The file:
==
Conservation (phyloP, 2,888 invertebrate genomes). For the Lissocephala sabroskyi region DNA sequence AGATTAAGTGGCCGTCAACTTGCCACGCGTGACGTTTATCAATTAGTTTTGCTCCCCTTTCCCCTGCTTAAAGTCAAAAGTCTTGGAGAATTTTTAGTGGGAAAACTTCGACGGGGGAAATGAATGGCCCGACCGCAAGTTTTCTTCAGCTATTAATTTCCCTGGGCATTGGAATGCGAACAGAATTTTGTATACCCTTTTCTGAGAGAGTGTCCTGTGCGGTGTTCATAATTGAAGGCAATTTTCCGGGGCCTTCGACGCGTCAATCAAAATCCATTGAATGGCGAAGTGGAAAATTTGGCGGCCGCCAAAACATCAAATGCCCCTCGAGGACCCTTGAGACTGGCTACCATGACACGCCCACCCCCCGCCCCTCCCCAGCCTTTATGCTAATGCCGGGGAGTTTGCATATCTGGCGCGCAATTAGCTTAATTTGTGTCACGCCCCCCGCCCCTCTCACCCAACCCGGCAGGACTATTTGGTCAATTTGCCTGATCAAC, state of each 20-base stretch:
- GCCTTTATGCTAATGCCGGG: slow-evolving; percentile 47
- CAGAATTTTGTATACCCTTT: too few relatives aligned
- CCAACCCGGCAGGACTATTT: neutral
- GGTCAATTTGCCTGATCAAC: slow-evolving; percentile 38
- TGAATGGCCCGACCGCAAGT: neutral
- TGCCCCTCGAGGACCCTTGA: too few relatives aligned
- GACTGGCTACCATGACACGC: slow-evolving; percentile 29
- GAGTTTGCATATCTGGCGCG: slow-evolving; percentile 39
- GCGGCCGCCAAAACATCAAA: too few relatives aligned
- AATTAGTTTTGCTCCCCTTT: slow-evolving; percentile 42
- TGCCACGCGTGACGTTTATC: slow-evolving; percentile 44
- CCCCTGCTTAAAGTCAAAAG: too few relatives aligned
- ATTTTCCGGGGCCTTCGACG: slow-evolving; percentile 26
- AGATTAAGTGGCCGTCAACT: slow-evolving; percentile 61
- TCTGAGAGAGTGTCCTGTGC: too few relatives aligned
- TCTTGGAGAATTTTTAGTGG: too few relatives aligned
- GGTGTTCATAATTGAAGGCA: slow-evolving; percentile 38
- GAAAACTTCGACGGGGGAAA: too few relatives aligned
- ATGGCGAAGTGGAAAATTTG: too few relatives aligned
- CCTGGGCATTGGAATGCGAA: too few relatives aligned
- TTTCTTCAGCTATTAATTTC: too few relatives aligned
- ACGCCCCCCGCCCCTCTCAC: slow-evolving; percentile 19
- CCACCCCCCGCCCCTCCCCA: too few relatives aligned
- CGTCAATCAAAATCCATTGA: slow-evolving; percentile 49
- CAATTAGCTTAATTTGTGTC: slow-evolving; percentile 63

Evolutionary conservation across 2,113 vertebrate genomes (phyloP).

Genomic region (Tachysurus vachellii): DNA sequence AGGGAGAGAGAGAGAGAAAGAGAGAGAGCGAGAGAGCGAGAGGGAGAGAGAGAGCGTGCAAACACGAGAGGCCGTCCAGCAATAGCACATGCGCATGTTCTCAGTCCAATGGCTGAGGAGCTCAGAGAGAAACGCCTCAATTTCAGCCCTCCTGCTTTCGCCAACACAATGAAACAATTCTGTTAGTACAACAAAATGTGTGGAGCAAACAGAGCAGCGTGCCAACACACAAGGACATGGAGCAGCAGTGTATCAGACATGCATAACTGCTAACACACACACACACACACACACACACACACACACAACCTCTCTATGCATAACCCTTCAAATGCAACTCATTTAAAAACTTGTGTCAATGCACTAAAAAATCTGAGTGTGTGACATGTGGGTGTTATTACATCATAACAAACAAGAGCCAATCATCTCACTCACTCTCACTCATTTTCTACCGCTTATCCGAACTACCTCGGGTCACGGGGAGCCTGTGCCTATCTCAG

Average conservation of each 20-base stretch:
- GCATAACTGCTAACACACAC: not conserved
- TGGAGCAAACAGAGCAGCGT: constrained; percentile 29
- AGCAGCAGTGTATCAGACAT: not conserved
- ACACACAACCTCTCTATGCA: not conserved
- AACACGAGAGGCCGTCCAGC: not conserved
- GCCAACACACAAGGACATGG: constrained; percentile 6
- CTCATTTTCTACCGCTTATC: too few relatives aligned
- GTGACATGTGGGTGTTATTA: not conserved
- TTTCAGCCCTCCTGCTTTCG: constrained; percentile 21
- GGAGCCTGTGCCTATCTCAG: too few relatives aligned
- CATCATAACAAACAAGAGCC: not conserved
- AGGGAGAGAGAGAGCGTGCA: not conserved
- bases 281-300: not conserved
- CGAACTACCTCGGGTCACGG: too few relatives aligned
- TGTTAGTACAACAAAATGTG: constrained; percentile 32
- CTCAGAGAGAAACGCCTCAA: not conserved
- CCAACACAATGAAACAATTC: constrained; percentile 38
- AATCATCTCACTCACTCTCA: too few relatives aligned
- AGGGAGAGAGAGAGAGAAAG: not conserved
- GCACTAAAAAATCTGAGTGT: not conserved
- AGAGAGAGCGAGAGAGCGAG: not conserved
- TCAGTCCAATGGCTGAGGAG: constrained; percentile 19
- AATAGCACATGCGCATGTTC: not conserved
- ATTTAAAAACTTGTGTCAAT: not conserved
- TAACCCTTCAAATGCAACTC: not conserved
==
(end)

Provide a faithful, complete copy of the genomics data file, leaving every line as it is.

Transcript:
Conservation (phyloP, 2,888 invertebrate genomes). For the Lissocephala sabroskyi region DNA sequence AGATTAAGTGGCCGTCAACTTGCCACGCGTGACGTTTATCAATTAGTTTTGCTCCCCTTTCCCCTGCTTAAAGTCAAAAGTCTTGGAGAATTTTTAGTGGGAAAACTTCGACGGGGGAAATGAATGGCCCGACCGCAAGTTTTCTTCAGCTATTAATTTCCCTGGGCATTGGAATGCGAACAGAATTTTGTATACCCTTTTCTGAGAGAGTGTCCTGTGCGGTGTTCATAATTGAAGGCAATTTTCCGGGGCCTTCGACGCGTCAATCAAAATCCATTGAATGGCGAAGTGGAAAATTTGGCGGCCGCCAAAACATCAAATGCCCCTCGAGGACCCTTGAGACTGGCTACCATGACACGCCCACCCCCCGCCCCTCCCCAGCCTTTATGCTAATGCCGGGGAGTTTGCATATCTGGCGCGCAATTAGCTTAATTTGTGTCACGCCCCCCGCCCCTCTCACCCAACCCGGCAGGACTATTTGGTCAATTTGCCTGATCAAC, state of each 20-base stretch:
- GCCTTTATGCTAATGCCGGG: slow-evolving; percentile 47
- CAGAATTTTGTATACCCTTT: too few relatives aligned
- CCAACCCGGCAGGACTATTT: neutral
- GGTCAATTTGCCTGATCAAC: slow-evolving; percentile 38
- TGAATGGCCCGACCGCAAGT: neutral
- TGCCCCTCGAGGACCCTTGA: too few relatives aligned
- GACTGGCTACCATGACACGC: slow-evolving; percentile 29
- GAGTTTGCATATCTGGCGCG: slow-evolving; percentile 39
- GCGGCCGCCAAAACATCAAA: too few relatives aligned
- AATTAGTTTTGCTCCCCTTT: slow-evolving; percentile 42
- TGCCACGCGTGACGTTTATC: slow-evolving; percentile 44
- CCCCTGCTTAAAGTCAAAAG: too few relatives aligned
- ATTTTCCGGGGCCTTCGACG: slow-evolving; percentile 26
- AGATTAAGTGGCCGTCAACT: slow-evolving; percentile 61
- TCTGAGAGAGTGTCCTGTGC: too few relatives aligned
- TCTTGGAGAATTTTTAGTGG: too few relatives aligned
- GGTGTTCATAATTGAAGGCA: slow-evolving; percentile 38
- GAAAACTTCGACGGGGGAAA: too few relatives aligned
- ATGGCGAAGTGGAAAATTTG: too few relatives aligned
- CCTGGGCATTGGAATGCGAA: too few relatives aligned
- TTTCTTCAGCTATTAATTTC: too few relatives aligned
- ACGCCCCCCGCCCCTCTCAC: slow-evolving; percentile 19
- CCACCCCCCGCCCCTCCCCA: too few relatives aligned
- CGTCAATCAAAATCCATTGA: slow-evolving; percentile 49
- CAATTAGCTTAATTTGTGTC: slow-evolving; percentile 63

Evolutionary conservation across 2,113 vertebrate genomes (phyloP).

Genomic region (Tachysurus vachellii): DNA sequence AGGGAGAGAGAGAGAGAAAGAGAGAGAGCGAGAGAGCGAGAGGGAGAGAGAGAGCGTGCAAACACGAGAGGCCGTCCAGCAATAGCACATGCGCATGTTCTCAGTCCAATGGCTGAGGAGCTCAGAGAGAAACGCCTCAATTTCAGCCCTCCTGCTTTCGCCAACACAATGAAACAATTCTGTTAGTACAACAAAATGTGTGGAGCAAACAGAGCAGCGTGCCAACACACAAGGACATGGAGCAGCAGTGTATCAGACATGCATAACTGCTAACACACACACACACACACACACACACACACACACAACCTCTCTATGCATAACCCTTCAAATGCAACTCATTTAAAAACTTGTGTCAATGCACTAAAAAATCTGAGTGTGTGACATGTGGGTGTTATTACATCATAACAAACAAGAGCCAATCATCTCACTCACTCTCACTCATTTTCTACCGCTTATCCGAACTACCTCGGGTCACGGGGAGCCTGTGCCTATCTCAG

Average conservation of each 20-base stretch:
- GCATAACTGCTAACACACAC: not conserved
- TGGAGCAAACAGAGCAGCGT: constrained; percentile 29
- AGCAGCAGTGTATCAGACAT: not conserved
- ACACACAACCTCTCTATGCA: not conserved
- AACACGAGAGGCCGTCCAGC: not conserved
- GCCAACACACAAGGACATGG: constrained; percentile 6
- CTCATTTTCTACCGCTTATC: too few relatives aligned
- GTGACATGTGGGTGTTATTA: not conserved
- TTTCAGCCCTCCTGCTTTCG: constrained; percentile 21
- GGAGCCTGTGCCTATCTCAG: too few relatives aligned
- CATCATAACAAACAAGAGCC: not conserved
- AGGGAGAGAGAGAGCGTGCA: not conserved
- bases 281-300: not conserved
- CGAACTACCTCGGGTCACGG: too few relatives aligned
- TGTTAGTACAACAAAATGTG: constrained; percentile 32
- CTCAGAGAGAAACGCCTCAA: not conserved
- CCAACACAATGAAACAATTC: constrained; percentile 38
- AATCATCTCACTCACTCTCA: too few relatives aligned
- AGGGAGAGAGAGAGAGAAAG: not conserved
- GCACTAAAAAATCTGAGTGT: not conserved
- AGAGAGAGCGAGAGAGCGAG: not conserved
- TCAGTCCAATGGCTGAGGAG: constrained; percentile 19
- AATAGCACATGCGCATGTTC: not conserved
- ATTTAAAAACTTGTGTCAAT: not conserved
- TAACCCTTCAAATGCAACTC: not conserved